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Donald Trump was voted to be the next president of the United States and unhappy Americans are sharing their disappointment and outrage via social media. One of the recent criticisms about the Trump campaign are the Mike Pence shock therapy rumors, alleging that Pence not only supported the use of federal funding to treat people who want to change their sexual behavior; but that he also supported the use of electric shock therapy to convert gays to heterosexuality. Does Mike Pence support “gay conversion” therapy? Snopes examined the validity of the case against the candidate for vice president of the United States.

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Pence Did Not Support Electric Shocks for Conversion Therapy

According to Snopes, the story is “mixed.” It is true that Pence, 57, supported the use of federal funds to treat people “seeking to change their sexual behavior” but he never stated he was in support of electric shocks or “gay conversion” therapy. But when did it all begin? In 2000, when Pence was running for Congress, his campaign website posted the following message:

“Congress should support the reauthorization of the Ryan White Care Act [a 1990 funding HIV/Aids treatment for patients unable to do so on their own] only after completion of an audit to ensure that federal dollars were no longer being given to organizations that celebrate and encourage the types of behaviors that facilitate the spreading of the HIV virus. Resources should be directed toward those institutions which provide assistance to those seeking to change their sexual behavior.”

Pence did not say it outright, yet many interpreted the message to mean that Pence supports “gay conversion” therapy.

Mike Pence

Chip Somodevilla/ Staff/ Getty

Electric Shock Therapy and the APA

The American Psychological Association (APA) states that electric shocks were one of the techniques used to convert adults and youth who wanted to remove their desire for people of the same sex. The “aversion therapy” method was no longer used by the APA in 1973, when the group stopped classifying homosexuality as a mental disorder. Before Pence made his earlier statements about the Ryan White CARE Act, the APA, the American Psychiatric Association and other groups rejected the practice:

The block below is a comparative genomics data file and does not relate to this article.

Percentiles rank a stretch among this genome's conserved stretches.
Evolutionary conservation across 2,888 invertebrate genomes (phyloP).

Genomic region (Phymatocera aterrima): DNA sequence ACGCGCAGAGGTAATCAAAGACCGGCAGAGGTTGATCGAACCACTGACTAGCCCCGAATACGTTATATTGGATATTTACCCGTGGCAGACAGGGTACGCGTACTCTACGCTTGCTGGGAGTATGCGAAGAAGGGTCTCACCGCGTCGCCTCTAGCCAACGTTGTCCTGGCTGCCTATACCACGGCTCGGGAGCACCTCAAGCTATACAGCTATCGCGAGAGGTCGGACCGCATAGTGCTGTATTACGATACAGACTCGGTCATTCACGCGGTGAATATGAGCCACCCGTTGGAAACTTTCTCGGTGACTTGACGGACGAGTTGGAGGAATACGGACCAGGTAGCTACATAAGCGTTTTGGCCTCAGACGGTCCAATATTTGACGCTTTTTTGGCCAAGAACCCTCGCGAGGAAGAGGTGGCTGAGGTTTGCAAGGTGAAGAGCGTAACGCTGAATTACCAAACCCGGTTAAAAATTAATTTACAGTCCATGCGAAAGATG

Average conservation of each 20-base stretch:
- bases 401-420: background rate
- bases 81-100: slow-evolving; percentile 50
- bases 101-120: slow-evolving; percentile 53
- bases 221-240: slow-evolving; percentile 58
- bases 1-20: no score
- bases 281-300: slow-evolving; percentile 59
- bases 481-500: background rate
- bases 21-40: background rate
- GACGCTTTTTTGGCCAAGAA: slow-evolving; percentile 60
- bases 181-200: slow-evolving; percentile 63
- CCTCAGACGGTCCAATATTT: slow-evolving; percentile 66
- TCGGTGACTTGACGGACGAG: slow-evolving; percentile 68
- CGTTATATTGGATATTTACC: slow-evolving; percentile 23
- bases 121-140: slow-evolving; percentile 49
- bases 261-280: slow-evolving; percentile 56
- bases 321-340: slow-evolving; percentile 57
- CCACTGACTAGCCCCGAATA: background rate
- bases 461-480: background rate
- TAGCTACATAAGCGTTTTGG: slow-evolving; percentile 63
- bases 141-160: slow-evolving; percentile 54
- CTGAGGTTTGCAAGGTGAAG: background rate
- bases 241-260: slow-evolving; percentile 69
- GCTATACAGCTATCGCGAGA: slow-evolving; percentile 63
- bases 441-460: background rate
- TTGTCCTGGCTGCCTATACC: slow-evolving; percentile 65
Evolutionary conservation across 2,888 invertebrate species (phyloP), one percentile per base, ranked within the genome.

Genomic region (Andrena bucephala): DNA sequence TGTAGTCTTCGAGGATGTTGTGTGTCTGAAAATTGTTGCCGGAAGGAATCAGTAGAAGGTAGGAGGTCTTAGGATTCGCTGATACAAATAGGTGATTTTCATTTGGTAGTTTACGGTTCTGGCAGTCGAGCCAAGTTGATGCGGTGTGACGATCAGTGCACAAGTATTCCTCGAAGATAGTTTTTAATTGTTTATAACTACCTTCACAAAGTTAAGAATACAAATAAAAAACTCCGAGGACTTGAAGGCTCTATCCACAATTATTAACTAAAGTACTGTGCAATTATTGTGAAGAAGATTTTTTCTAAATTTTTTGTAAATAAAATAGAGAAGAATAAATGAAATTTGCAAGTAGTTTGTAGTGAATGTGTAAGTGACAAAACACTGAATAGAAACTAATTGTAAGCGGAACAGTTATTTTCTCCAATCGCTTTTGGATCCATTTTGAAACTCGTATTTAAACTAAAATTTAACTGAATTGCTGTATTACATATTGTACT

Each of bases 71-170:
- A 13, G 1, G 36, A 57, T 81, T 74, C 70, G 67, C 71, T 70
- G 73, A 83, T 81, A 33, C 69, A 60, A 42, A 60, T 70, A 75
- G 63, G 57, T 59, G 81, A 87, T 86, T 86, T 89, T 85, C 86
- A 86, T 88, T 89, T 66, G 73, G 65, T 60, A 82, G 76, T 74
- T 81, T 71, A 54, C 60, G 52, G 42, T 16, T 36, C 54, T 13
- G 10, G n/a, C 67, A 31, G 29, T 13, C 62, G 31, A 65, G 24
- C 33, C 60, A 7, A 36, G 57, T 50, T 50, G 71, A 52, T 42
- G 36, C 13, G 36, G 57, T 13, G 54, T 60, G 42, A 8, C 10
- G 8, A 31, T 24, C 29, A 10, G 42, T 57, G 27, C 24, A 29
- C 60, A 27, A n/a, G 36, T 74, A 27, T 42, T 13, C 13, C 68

“Psychotherapeutic modalities to convert or “repair” homosexuality are based on developmental theories, whose scientific validity is questionable. . . Until there is such research available, [the American Psychiatric Association] recommends that ethical practitioners refrain from attempts to change individuals’ sexual orientation, keeping in mind the medical dictum to first, do no harm.” The statement, quoted by Snopes, continues, “The potential risks of reparative therapy are great, including depression, anxiety and self-destructive behavior, since therapist alignment with societal prejudices against homosexuality may reinforce self-hatred already experienced by the patient.” The full statement can be found on the Snopes website.

Mike Pence, previously a lawyer then a reporter, was chosen by Trump to be his vice-president running mate earlier this year. The Indiana governor is no stranger to politics, but most of his experience came from his role in his home state. He was raised as a Democrat by his parents, but moved to the Republican side later in life. He married his wife Karen in 1985 and the couple have three children: Michael, Charlotte and Audrey. Despite his fifteen years in office as a Congress member and Indiana’s governor since 2013, he’s been known for his controversial stance against gay rights and push to expand religious liberty. Despite the rumors, Pence never showed support for electric shock therapy to address homosexuality.